“Up Around the Bend”

“Up Around the Bend”

“You can ponder perpetual motion,
Fix your mind on a crystal day,
Always time for a good conversation,
There’s an ear for what you say

Come on the risin’ wind,
We’re goin’ up around the bend. “
– Creedence Clearwater Revival

As I considered this image, the words to the Creedance Clearwater Revival song came into my head and I could not shake them and thus, the title came to be.

It was simply chance that I looked over towards the goldenrod plant and noticed the ladybug as it made its way up the bent stem, here pausing at a leaf node, considering the best path to follow. I don’t imagine that it climbed the entire stalk, but rather, landed at some nearby point and began its short trek. Yet, this moment is subject to interpretation, is it not? We don’t know how far it has walked or when it will decide to fly off to the next plant. It remains a single moment to enjoy and ponder.

I had another surprise as I was editing the image. The day I made the image was one of those days of variable sun and cloud and when I look closely at the ladybug’s shell, I can see the sun and cloud reflecting on them. Something I had not noticed before.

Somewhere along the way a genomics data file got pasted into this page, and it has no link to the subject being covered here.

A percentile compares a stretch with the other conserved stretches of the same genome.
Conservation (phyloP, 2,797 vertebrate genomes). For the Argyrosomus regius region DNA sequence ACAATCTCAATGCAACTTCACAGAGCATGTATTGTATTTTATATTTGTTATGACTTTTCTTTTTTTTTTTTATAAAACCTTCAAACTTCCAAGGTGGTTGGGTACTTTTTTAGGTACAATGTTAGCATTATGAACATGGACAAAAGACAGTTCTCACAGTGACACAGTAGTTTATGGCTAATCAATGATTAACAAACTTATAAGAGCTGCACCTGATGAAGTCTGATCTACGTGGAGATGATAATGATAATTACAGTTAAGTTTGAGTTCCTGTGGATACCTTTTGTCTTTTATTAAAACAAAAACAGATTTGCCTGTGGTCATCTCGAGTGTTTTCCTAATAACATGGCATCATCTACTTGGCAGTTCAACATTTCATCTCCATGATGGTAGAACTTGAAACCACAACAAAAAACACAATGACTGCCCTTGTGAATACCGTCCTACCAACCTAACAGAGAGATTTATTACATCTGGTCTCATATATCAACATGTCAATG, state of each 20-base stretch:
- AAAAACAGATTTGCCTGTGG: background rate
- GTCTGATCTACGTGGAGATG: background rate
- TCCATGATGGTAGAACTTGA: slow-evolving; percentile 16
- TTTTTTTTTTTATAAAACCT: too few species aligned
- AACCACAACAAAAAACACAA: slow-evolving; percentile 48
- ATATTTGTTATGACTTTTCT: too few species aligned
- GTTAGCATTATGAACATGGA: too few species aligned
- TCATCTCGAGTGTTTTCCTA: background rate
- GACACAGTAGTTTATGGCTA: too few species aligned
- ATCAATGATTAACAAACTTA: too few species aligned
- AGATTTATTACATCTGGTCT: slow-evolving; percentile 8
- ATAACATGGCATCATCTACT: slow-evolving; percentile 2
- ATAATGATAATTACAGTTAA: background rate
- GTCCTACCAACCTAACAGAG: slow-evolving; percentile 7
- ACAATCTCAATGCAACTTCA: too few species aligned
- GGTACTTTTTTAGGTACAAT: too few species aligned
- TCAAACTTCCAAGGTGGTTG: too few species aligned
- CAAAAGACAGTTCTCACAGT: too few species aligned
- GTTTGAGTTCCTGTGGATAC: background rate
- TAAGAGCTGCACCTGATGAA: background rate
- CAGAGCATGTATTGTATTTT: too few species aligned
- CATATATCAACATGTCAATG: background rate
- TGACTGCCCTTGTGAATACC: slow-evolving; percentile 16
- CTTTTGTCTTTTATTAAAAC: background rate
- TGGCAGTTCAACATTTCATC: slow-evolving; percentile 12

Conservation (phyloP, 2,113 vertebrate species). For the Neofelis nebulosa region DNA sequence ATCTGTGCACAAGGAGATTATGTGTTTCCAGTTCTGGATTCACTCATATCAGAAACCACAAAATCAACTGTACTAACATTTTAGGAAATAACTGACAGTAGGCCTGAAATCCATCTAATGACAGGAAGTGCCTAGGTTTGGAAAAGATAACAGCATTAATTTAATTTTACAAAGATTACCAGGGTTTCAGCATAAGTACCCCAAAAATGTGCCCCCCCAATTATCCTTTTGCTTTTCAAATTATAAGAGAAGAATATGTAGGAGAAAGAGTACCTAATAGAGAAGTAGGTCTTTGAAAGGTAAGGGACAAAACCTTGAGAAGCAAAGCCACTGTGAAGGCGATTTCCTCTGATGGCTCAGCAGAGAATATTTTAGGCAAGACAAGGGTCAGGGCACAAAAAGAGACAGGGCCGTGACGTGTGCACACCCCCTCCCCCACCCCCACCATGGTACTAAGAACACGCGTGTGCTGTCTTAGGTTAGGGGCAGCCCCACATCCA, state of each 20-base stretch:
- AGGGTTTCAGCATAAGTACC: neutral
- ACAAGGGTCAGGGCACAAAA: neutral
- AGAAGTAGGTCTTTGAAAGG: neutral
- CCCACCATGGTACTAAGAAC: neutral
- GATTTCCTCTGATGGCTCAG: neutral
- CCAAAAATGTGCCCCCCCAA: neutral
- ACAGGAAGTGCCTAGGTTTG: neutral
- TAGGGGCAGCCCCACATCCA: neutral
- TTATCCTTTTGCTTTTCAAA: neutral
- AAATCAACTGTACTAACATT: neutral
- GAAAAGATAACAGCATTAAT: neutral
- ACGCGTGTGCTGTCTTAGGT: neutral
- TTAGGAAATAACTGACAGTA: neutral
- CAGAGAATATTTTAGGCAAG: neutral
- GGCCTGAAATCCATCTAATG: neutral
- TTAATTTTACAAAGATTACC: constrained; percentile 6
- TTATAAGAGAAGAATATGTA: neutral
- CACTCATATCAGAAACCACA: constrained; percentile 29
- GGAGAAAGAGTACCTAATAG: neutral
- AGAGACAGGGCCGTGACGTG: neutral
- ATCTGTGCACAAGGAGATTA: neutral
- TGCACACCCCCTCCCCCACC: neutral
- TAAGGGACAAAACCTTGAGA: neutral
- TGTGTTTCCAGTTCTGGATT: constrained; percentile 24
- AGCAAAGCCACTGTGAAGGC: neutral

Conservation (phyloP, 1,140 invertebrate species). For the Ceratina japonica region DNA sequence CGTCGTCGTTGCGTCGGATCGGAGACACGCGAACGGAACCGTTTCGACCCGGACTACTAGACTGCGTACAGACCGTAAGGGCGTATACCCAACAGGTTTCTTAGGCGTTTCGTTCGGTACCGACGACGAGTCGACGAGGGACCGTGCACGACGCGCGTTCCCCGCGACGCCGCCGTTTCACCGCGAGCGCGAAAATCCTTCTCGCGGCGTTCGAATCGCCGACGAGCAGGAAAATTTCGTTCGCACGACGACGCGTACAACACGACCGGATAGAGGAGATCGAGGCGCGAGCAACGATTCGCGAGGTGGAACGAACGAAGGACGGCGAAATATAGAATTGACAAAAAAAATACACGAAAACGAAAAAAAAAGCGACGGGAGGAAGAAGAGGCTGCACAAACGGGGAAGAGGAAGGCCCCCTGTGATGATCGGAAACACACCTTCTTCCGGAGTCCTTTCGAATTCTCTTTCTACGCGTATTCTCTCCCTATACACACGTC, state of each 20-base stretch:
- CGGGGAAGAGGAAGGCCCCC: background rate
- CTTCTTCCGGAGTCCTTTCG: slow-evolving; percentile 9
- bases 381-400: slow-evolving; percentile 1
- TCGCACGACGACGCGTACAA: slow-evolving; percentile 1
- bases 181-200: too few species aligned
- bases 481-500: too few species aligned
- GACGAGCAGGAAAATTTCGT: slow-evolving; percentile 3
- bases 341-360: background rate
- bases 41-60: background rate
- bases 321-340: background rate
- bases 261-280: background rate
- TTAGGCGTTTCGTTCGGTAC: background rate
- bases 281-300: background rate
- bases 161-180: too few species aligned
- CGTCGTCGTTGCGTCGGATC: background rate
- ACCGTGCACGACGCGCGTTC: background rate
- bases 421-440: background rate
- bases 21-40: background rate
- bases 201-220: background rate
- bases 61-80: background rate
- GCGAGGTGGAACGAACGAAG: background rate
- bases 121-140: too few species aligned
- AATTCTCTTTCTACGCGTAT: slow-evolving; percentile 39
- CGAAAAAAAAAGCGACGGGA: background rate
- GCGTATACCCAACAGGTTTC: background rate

Nikon D800
Tamron SP AF 90mm f/2.8 Di Macro 1:1 (272ENII)@90mm
1/250 sec, f/8.0 ISO 200

for more images like this, please visit my Facebook page:
https://www.facebook.com/EdLehming
or my website (some images available for purchase)
http://www.edlehming.com

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11 thoughts on ““Up Around the Bend”

  1. Sally

    Good eye, Ed. Always fun to find the “extras” in photos once they’re on the computer. Learning to ID ladybugs seems to have become my informal summer project. A fascinating group of beetles. Just learned that Alberta has about 75 species. I can ID 3. (I’ve got a long ways to go.) I think you may have a seven-spot ladybug here, a non-native species from Europe & Asia introduced in the 1950s and ’60s.

    Reply
      1. Sally

        They’re beautiful, whatever the name. The seven-spot is the first ladybug I was able to identify. After reading your post I checked it out again — author John Acorn says older seven-spots are dark red while newly emerged adults are more orange in colour. Thanks for sending me on the hunt. 🙂

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